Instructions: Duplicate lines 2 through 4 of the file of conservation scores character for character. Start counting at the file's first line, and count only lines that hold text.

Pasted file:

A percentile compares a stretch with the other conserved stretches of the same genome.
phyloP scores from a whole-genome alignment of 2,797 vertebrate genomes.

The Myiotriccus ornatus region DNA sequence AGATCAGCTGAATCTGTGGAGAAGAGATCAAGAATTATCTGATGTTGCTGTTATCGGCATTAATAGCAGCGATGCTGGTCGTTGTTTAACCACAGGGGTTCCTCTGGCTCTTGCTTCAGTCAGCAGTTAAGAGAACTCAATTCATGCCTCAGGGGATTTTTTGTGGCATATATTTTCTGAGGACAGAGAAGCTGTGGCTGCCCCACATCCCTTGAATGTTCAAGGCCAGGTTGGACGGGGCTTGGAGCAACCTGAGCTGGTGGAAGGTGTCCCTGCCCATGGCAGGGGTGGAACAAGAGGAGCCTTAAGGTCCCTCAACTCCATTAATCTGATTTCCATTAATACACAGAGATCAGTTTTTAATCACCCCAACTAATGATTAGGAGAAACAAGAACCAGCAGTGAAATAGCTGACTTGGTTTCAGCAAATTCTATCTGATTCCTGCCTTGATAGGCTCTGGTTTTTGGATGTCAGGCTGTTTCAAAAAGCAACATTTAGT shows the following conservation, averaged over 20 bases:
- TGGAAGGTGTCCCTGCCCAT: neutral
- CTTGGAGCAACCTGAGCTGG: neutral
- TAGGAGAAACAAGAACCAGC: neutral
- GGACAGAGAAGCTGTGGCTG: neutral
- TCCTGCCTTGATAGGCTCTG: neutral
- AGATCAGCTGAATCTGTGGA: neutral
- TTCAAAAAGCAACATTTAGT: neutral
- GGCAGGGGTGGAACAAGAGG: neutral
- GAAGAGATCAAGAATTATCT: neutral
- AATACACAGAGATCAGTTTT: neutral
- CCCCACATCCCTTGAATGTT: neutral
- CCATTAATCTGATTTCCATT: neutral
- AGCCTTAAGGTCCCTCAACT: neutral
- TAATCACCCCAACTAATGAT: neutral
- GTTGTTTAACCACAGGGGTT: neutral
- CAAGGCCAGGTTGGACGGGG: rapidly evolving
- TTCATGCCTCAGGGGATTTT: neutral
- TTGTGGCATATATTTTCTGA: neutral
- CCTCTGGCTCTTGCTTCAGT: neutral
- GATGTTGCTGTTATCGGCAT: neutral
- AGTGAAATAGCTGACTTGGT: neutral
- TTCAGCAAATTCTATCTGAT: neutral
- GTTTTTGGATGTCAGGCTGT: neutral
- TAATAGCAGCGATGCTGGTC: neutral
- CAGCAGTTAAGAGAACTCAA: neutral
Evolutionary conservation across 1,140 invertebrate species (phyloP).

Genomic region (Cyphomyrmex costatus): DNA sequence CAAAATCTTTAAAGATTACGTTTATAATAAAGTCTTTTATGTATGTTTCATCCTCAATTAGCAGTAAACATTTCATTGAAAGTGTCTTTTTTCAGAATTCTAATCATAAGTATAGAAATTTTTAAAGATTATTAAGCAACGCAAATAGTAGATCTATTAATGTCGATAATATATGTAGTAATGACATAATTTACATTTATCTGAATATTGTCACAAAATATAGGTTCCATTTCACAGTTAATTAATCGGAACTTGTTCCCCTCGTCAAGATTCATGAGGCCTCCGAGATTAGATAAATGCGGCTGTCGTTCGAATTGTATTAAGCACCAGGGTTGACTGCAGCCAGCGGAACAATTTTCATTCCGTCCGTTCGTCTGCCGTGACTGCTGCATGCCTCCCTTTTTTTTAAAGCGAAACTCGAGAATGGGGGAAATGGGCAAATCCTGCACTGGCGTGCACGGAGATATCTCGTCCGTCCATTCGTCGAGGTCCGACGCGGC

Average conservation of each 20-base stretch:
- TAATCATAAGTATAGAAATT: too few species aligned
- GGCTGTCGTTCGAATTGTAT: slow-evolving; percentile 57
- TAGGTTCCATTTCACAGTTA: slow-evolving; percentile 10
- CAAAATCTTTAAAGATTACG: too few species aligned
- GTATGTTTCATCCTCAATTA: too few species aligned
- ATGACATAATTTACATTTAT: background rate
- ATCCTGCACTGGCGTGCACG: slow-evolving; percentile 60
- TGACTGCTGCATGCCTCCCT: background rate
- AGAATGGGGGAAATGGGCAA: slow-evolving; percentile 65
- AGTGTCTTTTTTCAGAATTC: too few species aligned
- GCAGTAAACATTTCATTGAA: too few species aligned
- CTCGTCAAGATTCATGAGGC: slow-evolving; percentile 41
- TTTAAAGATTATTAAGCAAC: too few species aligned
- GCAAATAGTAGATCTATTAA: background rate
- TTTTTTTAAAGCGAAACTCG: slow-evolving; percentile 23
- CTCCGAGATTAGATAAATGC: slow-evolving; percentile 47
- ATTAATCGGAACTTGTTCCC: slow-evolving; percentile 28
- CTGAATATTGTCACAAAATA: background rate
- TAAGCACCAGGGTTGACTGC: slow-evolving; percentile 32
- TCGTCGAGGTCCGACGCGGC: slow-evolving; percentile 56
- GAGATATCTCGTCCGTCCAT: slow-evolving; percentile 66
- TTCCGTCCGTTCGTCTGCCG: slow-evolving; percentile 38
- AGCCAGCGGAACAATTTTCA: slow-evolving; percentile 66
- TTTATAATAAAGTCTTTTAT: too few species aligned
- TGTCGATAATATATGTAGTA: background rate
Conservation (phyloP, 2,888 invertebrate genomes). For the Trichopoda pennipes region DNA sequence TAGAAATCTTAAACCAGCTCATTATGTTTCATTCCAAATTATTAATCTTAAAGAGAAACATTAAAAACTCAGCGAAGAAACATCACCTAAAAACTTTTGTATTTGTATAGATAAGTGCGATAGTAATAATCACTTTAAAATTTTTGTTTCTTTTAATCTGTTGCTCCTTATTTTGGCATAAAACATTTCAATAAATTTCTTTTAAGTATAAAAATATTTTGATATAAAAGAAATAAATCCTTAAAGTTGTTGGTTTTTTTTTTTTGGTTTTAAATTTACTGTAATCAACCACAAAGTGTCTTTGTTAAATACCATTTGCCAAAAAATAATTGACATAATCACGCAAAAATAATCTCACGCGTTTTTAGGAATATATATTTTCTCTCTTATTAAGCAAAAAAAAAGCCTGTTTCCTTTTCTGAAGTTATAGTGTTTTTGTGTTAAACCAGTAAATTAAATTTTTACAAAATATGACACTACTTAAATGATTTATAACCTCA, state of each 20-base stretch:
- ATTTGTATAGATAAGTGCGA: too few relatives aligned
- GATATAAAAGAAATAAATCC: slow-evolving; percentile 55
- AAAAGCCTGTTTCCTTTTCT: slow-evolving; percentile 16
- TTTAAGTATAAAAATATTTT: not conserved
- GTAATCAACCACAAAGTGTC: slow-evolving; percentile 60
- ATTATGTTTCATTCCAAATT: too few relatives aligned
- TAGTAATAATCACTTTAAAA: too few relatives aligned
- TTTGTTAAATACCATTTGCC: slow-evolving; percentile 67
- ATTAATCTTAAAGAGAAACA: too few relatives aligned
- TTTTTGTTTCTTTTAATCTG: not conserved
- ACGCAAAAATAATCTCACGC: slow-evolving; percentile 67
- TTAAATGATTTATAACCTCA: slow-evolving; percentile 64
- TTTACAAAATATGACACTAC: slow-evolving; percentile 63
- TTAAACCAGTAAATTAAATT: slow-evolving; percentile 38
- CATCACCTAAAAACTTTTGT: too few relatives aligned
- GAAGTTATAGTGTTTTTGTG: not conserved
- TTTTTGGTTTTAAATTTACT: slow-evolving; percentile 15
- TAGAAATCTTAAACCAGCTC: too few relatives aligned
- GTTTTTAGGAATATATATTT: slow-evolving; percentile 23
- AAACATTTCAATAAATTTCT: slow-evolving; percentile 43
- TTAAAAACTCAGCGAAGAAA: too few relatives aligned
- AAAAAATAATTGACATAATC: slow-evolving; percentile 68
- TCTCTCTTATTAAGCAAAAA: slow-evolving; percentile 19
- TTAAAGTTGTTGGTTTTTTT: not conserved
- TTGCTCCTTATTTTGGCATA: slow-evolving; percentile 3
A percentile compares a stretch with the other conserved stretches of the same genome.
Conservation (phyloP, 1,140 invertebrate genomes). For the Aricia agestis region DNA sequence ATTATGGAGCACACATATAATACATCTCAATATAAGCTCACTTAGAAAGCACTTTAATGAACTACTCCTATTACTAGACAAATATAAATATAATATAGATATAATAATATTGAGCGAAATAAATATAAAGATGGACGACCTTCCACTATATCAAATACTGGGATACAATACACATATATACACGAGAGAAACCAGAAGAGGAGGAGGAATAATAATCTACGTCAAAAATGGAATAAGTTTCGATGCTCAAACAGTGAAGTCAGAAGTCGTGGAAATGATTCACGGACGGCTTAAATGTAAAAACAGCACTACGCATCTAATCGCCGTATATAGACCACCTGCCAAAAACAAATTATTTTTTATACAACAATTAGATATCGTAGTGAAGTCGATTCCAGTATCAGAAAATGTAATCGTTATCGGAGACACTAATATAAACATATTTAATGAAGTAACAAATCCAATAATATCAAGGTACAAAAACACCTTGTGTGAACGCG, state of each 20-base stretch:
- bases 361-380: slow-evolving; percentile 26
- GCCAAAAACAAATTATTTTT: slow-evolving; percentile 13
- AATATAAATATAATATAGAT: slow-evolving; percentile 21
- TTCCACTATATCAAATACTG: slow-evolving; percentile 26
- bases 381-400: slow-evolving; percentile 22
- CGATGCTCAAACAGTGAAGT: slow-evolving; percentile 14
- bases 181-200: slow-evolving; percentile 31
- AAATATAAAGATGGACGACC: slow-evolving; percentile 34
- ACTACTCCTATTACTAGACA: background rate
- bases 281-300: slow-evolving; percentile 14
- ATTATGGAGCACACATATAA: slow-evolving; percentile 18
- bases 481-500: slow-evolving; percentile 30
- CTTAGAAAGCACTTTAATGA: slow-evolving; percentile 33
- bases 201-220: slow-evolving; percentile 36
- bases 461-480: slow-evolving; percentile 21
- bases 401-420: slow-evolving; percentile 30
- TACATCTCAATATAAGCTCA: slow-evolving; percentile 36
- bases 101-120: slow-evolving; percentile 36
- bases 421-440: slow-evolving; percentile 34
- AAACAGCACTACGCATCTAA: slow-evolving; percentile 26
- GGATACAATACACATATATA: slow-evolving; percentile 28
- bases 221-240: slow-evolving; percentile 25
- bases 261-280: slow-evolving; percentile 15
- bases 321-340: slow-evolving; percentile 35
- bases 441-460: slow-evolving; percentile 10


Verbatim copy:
phyloP scores from a whole-genome alignment of 2,797 vertebrate genomes.

The Myiotriccus ornatus region DNA sequence AGATCAGCTGAATCTGTGGAGAAGAGATCAAGAATTATCTGATGTTGCTGTTATCGGCATTAATAGCAGCGATGCTGGTCGTTGTTTAACCACAGGGGTTCCTCTGGCTCTTGCTTCAGTCAGCAGTTAAGAGAACTCAATTCATGCCTCAGGGGATTTTTTGTGGCATATATTTTCTGAGGACAGAGAAGCTGTGGCTGCCCCACATCCCTTGAATGTTCAAGGCCAGGTTGGACGGGGCTTGGAGCAACCTGAGCTGGTGGAAGGTGTCCCTGCCCATGGCAGGGGTGGAACAAGAGGAGCCTTAAGGTCCCTCAACTCCATTAATCTGATTTCCATTAATACACAGAGATCAGTTTTTAATCACCCCAACTAATGATTAGGAGAAACAAGAACCAGCAGTGAAATAGCTGACTTGGTTTCAGCAAATTCTATCTGATTCCTGCCTTGATAGGCTCTGGTTTTTGGATGTCAGGCTGTTTCAAAAAGCAACATTTAGT shows the following conservation, averaged over 20 bases:
- TGGAAGGTGTCCCTGCCCAT: neutral